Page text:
Juicey town

28 10 2007

In the days before now a city had room for all kinds of everything and if new things popped up there was plenty of decay allowed. Smelly alleys, crumbling doorways, places to peer into and breathe deeply off, ample evidence of what the French call the city’s “juice” the smells, texture, grime of time. Those were the days before today but now it’s today and there is a systematic project to standardize the city, to spray away, demolish away, haul away everything that might shock the commercial tenants, international chain stores specialized in uniformity and the guaranteed absence of surprise. American tourists overheard on a Michigan Avenue bus compare McDo’s of America. Travel broadens.

We can’t go back home like happy tourists. We are home and we can’t smell our city’s history any more. They’re knocking it down, tearing it out, throwing every preposition in the book at it. The old Chicago of brick, granite, limestone, the city yanked out of the ground in the region’s own stones, could now be built anywhere in the world. It’s the Generic City of pre-cast concrete. Dirt won’t stick to it, mold can’t cling to it and it will never ever stink.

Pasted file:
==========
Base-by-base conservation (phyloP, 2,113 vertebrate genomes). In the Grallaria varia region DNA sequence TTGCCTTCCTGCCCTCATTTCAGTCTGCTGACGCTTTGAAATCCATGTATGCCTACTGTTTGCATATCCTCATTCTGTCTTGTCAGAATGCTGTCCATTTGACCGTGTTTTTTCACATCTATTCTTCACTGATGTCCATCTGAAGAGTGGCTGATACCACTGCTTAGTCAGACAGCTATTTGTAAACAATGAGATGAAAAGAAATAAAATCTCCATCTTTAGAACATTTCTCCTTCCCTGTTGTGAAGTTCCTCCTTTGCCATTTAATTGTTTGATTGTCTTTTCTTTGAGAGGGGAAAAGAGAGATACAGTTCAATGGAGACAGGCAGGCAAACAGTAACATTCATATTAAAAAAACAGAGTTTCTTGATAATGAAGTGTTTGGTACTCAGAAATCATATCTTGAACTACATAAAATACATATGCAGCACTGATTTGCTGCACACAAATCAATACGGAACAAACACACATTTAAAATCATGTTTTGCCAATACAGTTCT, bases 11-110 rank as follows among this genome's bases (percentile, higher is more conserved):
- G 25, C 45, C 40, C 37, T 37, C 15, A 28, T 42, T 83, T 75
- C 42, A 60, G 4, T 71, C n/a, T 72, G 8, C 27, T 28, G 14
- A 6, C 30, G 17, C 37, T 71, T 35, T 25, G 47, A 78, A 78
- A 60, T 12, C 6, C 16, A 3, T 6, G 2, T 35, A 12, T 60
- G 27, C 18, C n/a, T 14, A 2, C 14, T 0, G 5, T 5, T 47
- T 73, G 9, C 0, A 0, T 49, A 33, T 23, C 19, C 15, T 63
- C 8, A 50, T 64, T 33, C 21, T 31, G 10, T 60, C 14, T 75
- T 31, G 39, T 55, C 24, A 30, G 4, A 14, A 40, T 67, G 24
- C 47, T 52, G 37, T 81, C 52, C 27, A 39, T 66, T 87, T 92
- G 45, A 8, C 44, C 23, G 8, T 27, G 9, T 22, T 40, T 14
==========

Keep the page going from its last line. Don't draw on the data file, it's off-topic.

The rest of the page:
Dirt’s an endangered species in this town and we are down to our last grime on the CTA train platforms. Will somebody hurry up and Landmark that dirt before somebody over at the CTA HQ realizes it looks like they don’t care. Transit dirt is on borrowed time. Someone gave orders to the dim cavern of the Harrison Red Line station to splash the floor with a bucket of disinfectant just before rush hour. They don’t quite have the hang of this clean freak thing though, because they jam the same dirty towels around the base of the ticket machines to protect them from the peppermint freshness. In an age of manufactured insecurity we are to believe that clean is safe and dirt is dangeroUS.




One response

28 10 2007

Collect your own suburbanizing the city examples

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